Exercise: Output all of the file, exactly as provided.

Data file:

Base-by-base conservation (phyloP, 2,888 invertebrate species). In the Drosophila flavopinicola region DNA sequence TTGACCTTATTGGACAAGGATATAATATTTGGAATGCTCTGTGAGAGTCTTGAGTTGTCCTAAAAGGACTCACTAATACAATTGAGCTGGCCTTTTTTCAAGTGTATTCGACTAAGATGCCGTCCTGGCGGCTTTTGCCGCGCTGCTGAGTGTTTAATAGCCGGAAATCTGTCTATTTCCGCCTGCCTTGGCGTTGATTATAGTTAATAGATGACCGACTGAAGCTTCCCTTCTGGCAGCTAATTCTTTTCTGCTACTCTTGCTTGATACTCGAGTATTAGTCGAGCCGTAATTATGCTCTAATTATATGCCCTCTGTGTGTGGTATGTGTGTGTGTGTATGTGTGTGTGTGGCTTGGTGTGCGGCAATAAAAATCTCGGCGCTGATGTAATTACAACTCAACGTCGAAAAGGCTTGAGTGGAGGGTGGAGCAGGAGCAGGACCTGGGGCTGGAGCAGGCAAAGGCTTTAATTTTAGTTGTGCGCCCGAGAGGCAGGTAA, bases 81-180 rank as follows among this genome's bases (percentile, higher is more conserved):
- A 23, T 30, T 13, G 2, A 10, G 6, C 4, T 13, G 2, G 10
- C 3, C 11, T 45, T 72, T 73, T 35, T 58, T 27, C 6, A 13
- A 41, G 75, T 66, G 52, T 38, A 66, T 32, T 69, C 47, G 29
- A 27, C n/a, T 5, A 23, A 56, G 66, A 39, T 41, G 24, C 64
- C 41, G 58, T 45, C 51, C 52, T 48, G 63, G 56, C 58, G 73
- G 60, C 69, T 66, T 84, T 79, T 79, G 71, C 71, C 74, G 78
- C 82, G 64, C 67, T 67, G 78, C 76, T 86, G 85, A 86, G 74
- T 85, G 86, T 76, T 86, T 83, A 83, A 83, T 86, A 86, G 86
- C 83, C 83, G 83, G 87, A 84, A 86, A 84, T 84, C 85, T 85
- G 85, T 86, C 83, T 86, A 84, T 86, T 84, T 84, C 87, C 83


Base-by-base conservation (phyloP, 2,888 invertebrate species). In the Drosophila flavopinicola region DNA sequence TTGACCTTATTGGACAAGGATATAATATTTGGAATGCTCTGTGAGAGTCTTGAGTTGTCCTAAAAGGACTCACTAATACAATTGAGCTGGCCTTTTTTCAAGTGTATTCGACTAAGATGCCGTCCTGGCGGCTTTTGCCGCGCTGCTGAGTGTTTAATAGCCGGAAATCTGTCTATTTCCGCCTGCCTTGGCGTTGATTATAGTTAATAGATGACCGACTGAAGCTTCCCTTCTGGCAGCTAATTCTTTTCTGCTACTCTTGCTTGATACTCGAGTATTAGTCGAGCCGTAATTATGCTCTAATTATATGCCCTCTGTGTGTGGTATGTGTGTGTGTGTATGTGTGTGTGTGGCTTGGTGTGCGGCAATAAAAATCTCGGCGCTGATGTAATTACAACTCAACGTCGAAAAGGCTTGAGTGGAGGGTGGAGCAGGAGCAGGACCTGGGGCTGGAGCAGGCAAAGGCTTTAATTTTAGTTGTGCGCCCGAGAGGCAGGTAA, bases 81-180 rank as follows among this genome's bases (percentile, higher is more conserved):
- A 23, T 30, T 13, G 2, A 10, G 6, C 4, T 13, G 2, G 10
- C 3, C 11, T 45, T 72, T 73, T 35, T 58, T 27, C 6, A 13
- A 41, G 75, T 66, G 52, T 38, A 66, T 32, T 69, C 47, G 29
- A 27, C n/a, T 5, A 23, A 56, G 66, A 39, T 41, G 24, C 64
- C 41, G 58, T 45, C 51, C 52, T 48, G 63, G 56, C 58, G 73
- G 60, C 69, T 66, T 84, T 79, T 79, G 71, C 71, C 74, G 78
- C 82, G 64, C 67, T 67, G 78, C 76, T 86, G 85, A 86, G 74
- T 85, G 86, T 76, T 86, T 83, A 83, A 83, T 86, A 86, G 86
- C 83, C 83, G 83, G 87, A 84, A 86, A 84, T 84, C 85, T 85
- G 85, T 86, C 83, T 86, A 84, T 86, T 84, T 84, C 87, C 83